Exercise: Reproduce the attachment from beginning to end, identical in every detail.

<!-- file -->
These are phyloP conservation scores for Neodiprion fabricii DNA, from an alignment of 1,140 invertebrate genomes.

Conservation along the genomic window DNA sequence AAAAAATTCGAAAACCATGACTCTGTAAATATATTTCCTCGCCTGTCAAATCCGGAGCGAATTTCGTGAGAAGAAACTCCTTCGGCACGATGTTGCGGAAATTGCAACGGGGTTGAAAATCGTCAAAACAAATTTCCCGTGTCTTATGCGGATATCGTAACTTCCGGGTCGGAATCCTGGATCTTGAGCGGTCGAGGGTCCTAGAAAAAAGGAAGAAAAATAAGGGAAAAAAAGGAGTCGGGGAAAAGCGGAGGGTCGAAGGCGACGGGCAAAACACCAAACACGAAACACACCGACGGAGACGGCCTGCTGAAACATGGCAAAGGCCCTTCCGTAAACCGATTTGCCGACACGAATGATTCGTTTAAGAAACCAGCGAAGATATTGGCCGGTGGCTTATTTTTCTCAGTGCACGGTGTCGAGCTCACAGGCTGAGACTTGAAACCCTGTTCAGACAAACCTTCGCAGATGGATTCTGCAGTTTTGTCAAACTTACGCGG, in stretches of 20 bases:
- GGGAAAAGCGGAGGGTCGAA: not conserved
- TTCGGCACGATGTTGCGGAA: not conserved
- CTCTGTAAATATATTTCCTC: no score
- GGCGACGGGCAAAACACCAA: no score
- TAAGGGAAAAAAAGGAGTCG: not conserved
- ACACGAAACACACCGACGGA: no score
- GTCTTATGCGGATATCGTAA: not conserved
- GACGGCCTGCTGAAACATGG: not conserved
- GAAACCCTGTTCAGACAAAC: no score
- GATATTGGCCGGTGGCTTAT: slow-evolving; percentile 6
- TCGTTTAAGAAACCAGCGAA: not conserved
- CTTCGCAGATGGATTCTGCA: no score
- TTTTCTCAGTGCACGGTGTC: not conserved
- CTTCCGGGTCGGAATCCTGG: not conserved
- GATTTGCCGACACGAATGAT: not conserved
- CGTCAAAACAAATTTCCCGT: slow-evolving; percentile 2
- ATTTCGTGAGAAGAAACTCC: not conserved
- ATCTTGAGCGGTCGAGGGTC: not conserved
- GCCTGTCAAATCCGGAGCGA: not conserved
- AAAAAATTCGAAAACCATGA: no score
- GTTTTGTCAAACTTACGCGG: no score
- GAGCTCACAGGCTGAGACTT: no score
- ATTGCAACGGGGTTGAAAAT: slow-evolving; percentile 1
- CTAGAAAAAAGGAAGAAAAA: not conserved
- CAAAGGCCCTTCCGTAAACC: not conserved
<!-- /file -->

These are phyloP conservation scores for Neodiprion fabricii DNA, from an alignment of 1,140 invertebrate genomes.

Conservation along the genomic window DNA sequence AAAAAATTCGAAAACCATGACTCTGTAAATATATTTCCTCGCCTGTCAAATCCGGAGCGAATTTCGTGAGAAGAAACTCCTTCGGCACGATGTTGCGGAAATTGCAACGGGGTTGAAAATCGTCAAAACAAATTTCCCGTGTCTTATGCGGATATCGTAACTTCCGGGTCGGAATCCTGGATCTTGAGCGGTCGAGGGTCCTAGAAAAAAGGAAGAAAAATAAGGGAAAAAAAGGAGTCGGGGAAAAGCGGAGGGTCGAAGGCGACGGGCAAAACACCAAACACGAAACACACCGACGGAGACGGCCTGCTGAAACATGGCAAAGGCCCTTCCGTAAACCGATTTGCCGACACGAATGATTCGTTTAAGAAACCAGCGAAGATATTGGCCGGTGGCTTATTTTTCTCAGTGCACGGTGTCGAGCTCACAGGCTGAGACTTGAAACCCTGTTCAGACAAACCTTCGCAGATGGATTCTGCAGTTTTGTCAAACTTACGCGG, in stretches of 20 bases:
- GGGAAAAGCGGAGGGTCGAA: not conserved
- TTCGGCACGATGTTGCGGAA: not conserved
- CTCTGTAAATATATTTCCTC: no score
- GGCGACGGGCAAAACACCAA: no score
- TAAGGGAAAAAAAGGAGTCG: not conserved
- ACACGAAACACACCGACGGA: no score
- GTCTTATGCGGATATCGTAA: not conserved
- GACGGCCTGCTGAAACATGG: not conserved
- GAAACCCTGTTCAGACAAAC: no score
- GATATTGGCCGGTGGCTTAT: slow-evolving; percentile 6
- TCGTTTAAGAAACCAGCGAA: not conserved
- CTTCGCAGATGGATTCTGCA: no score
- TTTTCTCAGTGCACGGTGTC: not conserved
- CTTCCGGGTCGGAATCCTGG: not conserved
- GATTTGCCGACACGAATGAT: not conserved
- CGTCAAAACAAATTTCCCGT: slow-evolving; percentile 2
- ATTTCGTGAGAAGAAACTCC: not conserved
- ATCTTGAGCGGTCGAGGGTC: not conserved
- GCCTGTCAAATCCGGAGCGA: not conserved
- AAAAAATTCGAAAACCATGA: no score
- GTTTTGTCAAACTTACGCGG: no score
- GAGCTCACAGGCTGAGACTT: no score
- ATTGCAACGGGGTTGAAAAT: slow-evolving; percentile 1
- CTAGAAAAAAGGAAGAAAAA: not conserved
- CAAAGGCCCTTCCGTAAACC: not conserved